Boogeyman

Stephen King’s work doesn’t lack in terrible parents, but Lester Billings in the Night Shift short “The Boogeyman” might actually be one of the most terribly relatable.

The Mangler

"The Mangler" is not a terribly great story. The characters are boilerplate and the thinly-plotted police procedural is limp. Yet the story has a through current that is prescient and terrifying.

Night Surf

“Night Surf” was one of Stephen King’s earliest published works, and even at this early stage it shows a writer interested in exploring the character dimensions of horror. It’s a small tale, but it set the stage for one of King’s most expansive works, The Stand.

Graveyard Shift

Stephen King is one of the most aggressively blue collar authors ever. Despite also being one of the most successful authors ever, King protects his image as a lucky bastard milltown boy with everything he can muster. Nowhere is this more present than in his short fiction, which often centers on fish out of water college educated characters in blue collar worlds. “Graveyard Shift” from the 1977 shot collection Night Shift is perhaps the quintessential example.

Jerusalem's Lot

The first short in Stephen King’s 1977 story collection Night Shift, “Jerusalem’s Lot” is a play on the formula of Dracula that takes the former novel’s dread and ramps it up to 11.

Mike Hanlon, Dick Hallorann, and Stephen King's Magical Negroes

When most of his white writer contemporaries were completely ignoring the black experience, Stephen King made several valiant attempts to include color in his novels. Black characters play major roles in The Shining, The Stand, The Talisman, and It, which, though still infrequent, far surpass many of his white contemporaries. Yet, he too often falls into the “Magical Negro” stereotype with his early black characters.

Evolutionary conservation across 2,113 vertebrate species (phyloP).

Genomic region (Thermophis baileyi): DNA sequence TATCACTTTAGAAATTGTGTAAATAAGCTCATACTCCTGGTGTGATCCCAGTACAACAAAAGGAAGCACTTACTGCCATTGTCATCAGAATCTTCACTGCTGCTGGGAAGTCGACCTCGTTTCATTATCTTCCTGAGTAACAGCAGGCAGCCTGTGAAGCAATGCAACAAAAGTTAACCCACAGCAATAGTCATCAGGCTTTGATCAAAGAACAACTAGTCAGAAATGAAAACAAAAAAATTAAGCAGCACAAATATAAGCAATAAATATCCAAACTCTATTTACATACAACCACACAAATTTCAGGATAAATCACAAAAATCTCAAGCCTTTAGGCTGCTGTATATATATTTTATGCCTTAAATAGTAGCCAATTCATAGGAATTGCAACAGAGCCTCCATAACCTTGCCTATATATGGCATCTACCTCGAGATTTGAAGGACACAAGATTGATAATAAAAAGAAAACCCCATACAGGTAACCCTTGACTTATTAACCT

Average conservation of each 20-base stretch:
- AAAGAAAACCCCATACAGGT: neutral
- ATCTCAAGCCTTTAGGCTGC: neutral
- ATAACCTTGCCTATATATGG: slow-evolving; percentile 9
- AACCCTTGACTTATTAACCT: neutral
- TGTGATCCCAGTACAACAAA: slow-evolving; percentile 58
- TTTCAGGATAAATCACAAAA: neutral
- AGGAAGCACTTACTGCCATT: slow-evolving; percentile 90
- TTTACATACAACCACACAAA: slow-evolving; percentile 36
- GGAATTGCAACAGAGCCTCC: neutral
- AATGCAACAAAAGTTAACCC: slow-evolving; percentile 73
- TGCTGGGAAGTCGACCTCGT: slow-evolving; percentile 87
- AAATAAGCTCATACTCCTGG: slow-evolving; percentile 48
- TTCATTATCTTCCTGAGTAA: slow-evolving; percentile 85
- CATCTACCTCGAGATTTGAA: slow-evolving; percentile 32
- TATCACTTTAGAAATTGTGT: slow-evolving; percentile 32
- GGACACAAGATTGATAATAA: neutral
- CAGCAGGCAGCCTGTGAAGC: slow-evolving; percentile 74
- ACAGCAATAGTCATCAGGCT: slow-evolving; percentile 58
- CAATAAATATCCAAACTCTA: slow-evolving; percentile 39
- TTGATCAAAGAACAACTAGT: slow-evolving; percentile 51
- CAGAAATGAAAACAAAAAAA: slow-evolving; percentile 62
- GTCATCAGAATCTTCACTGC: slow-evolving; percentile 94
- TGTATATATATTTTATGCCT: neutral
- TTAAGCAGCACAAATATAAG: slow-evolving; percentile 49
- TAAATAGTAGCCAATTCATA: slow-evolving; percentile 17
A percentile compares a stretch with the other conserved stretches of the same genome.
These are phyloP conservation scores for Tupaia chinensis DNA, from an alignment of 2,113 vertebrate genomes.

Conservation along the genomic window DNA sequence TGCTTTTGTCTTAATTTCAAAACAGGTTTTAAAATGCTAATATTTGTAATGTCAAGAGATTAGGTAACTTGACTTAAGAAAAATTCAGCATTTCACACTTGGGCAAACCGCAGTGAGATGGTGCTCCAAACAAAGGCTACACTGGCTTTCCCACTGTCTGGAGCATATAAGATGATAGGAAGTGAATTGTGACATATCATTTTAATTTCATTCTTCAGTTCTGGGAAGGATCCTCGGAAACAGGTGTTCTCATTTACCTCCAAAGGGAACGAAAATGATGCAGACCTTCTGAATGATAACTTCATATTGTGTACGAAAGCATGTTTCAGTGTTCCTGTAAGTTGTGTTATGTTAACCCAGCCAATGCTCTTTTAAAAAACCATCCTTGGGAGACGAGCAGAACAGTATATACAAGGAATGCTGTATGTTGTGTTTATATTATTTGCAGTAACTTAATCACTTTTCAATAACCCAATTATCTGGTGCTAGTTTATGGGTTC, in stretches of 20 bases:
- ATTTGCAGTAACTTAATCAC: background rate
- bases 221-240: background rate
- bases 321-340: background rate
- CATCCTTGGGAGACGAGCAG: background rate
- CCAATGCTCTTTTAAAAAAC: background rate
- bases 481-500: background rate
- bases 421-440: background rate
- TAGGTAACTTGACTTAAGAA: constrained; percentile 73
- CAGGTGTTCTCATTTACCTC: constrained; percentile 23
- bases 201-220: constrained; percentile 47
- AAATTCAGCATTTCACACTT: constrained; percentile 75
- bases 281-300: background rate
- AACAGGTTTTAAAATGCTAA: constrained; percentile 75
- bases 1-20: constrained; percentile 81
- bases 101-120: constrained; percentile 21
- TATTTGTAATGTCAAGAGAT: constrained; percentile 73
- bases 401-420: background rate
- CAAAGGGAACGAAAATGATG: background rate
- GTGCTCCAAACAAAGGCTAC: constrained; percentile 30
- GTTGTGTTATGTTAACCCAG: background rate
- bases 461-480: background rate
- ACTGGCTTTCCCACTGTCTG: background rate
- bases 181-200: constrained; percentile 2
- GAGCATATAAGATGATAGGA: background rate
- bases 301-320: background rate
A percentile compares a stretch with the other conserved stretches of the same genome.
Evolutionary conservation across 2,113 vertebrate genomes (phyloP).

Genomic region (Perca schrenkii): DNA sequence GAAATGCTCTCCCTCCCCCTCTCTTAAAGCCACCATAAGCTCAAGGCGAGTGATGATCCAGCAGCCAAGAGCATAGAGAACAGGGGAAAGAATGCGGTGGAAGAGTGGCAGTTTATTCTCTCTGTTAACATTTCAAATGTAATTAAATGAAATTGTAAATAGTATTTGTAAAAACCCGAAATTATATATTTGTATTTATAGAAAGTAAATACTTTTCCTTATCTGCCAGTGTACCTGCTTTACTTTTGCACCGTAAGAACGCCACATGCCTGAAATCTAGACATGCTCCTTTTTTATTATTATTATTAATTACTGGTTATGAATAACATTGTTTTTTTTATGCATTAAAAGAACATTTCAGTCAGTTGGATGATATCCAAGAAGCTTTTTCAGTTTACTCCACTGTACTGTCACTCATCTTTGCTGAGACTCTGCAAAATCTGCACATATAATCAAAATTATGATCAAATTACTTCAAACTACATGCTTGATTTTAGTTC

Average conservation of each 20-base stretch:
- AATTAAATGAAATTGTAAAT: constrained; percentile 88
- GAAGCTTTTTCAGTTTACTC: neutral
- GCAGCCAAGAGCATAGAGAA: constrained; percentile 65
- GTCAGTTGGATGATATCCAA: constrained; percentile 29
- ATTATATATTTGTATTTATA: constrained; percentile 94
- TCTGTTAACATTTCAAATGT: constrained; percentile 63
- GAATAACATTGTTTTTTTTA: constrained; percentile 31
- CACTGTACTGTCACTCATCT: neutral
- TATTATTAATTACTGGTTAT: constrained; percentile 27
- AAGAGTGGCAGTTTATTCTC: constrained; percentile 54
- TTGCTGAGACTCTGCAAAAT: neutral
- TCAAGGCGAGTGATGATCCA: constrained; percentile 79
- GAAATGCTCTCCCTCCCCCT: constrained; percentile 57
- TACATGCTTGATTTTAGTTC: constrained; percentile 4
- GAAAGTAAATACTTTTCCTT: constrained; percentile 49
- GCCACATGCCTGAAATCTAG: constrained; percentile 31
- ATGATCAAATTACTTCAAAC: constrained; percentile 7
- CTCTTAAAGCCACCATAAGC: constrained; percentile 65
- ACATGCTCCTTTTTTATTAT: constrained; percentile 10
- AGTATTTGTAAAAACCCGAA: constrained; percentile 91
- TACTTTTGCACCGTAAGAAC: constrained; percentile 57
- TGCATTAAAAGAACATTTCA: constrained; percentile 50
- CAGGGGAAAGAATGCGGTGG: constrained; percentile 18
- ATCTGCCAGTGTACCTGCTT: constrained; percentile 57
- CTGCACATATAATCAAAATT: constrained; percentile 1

The Shining

The Shining represents a huge step forward for King, both in the level of mastery on display and in the multi-layered story. If there were fears that Carrie and ‘Salem’s Lot were flukes, The Shining put those to bed.

Slenderman

Slenderman isn’t a good movie, but it does several things surprisingly well, and for its genre, it’s an impressive leap forward for smashing the Bechdel Test.

The Ritual

The Ritual may not be the most original horror film to come out this year, but it makes up for that with great acting, tension, and a final creature that is one for the ages.

Everybody Has An Annie Wilkes

One of the things that makes King so great is the constant what if question that we as readers are provoked by his prose to ask ourselves:What if this happened to my favorite author? Or wait, worse still — what if this were to happen to me? What if I were the prisoner?

An Education in Horror

Every horror fan has an origin story, that moment when they realize they’ve found something truly special. Mine began with Aliens, and I’ve continued my horror education throughout my life. Here are the five films that have most affected me.

Poetry by Robert Beveridge

Gotta get up every morning and go to work just like everyone else. Gotta get the food on the table, pay the bills, feed the longpig. Keep the threat of war from our shores with ritual after ritual, martyr after martyr, never found. Horror poetry by Robert Beveridge.

Rage

Over the course of 50 year career that has included killer clowns, rape, spousal abuse, and devil worship, Stephen King’s third published novel Rage is arguably is most controversial…and it wasn’t even released under his name.

Stephen Gammell's Nightmare Factory

In October of 1981, Scary Stories to Tell in the Dark was released on an unsuspecting adolescent public. Much praise has been heaped on Schwartz, and rightly so. In assembling the collection, he pulled no punches, pushing the boundaries of what was possible in a children’s book. But, Schwartz doesn’t deserve all the credit. Without a doubt, Scary Stories to Tell in the Dark has transcended all other comers to become the pinnacle of children’s horror because of the surreal, macabre pen and ink drawings of Stephen Gammell.

Exploring the Darkness

Many books have been filled with scary stories that did not go on to achieve the cult-like status of Scary Stories to Tell in the Dark. To understand the fascination with, and distrust of, the book, it is helpful to examine the era that created it.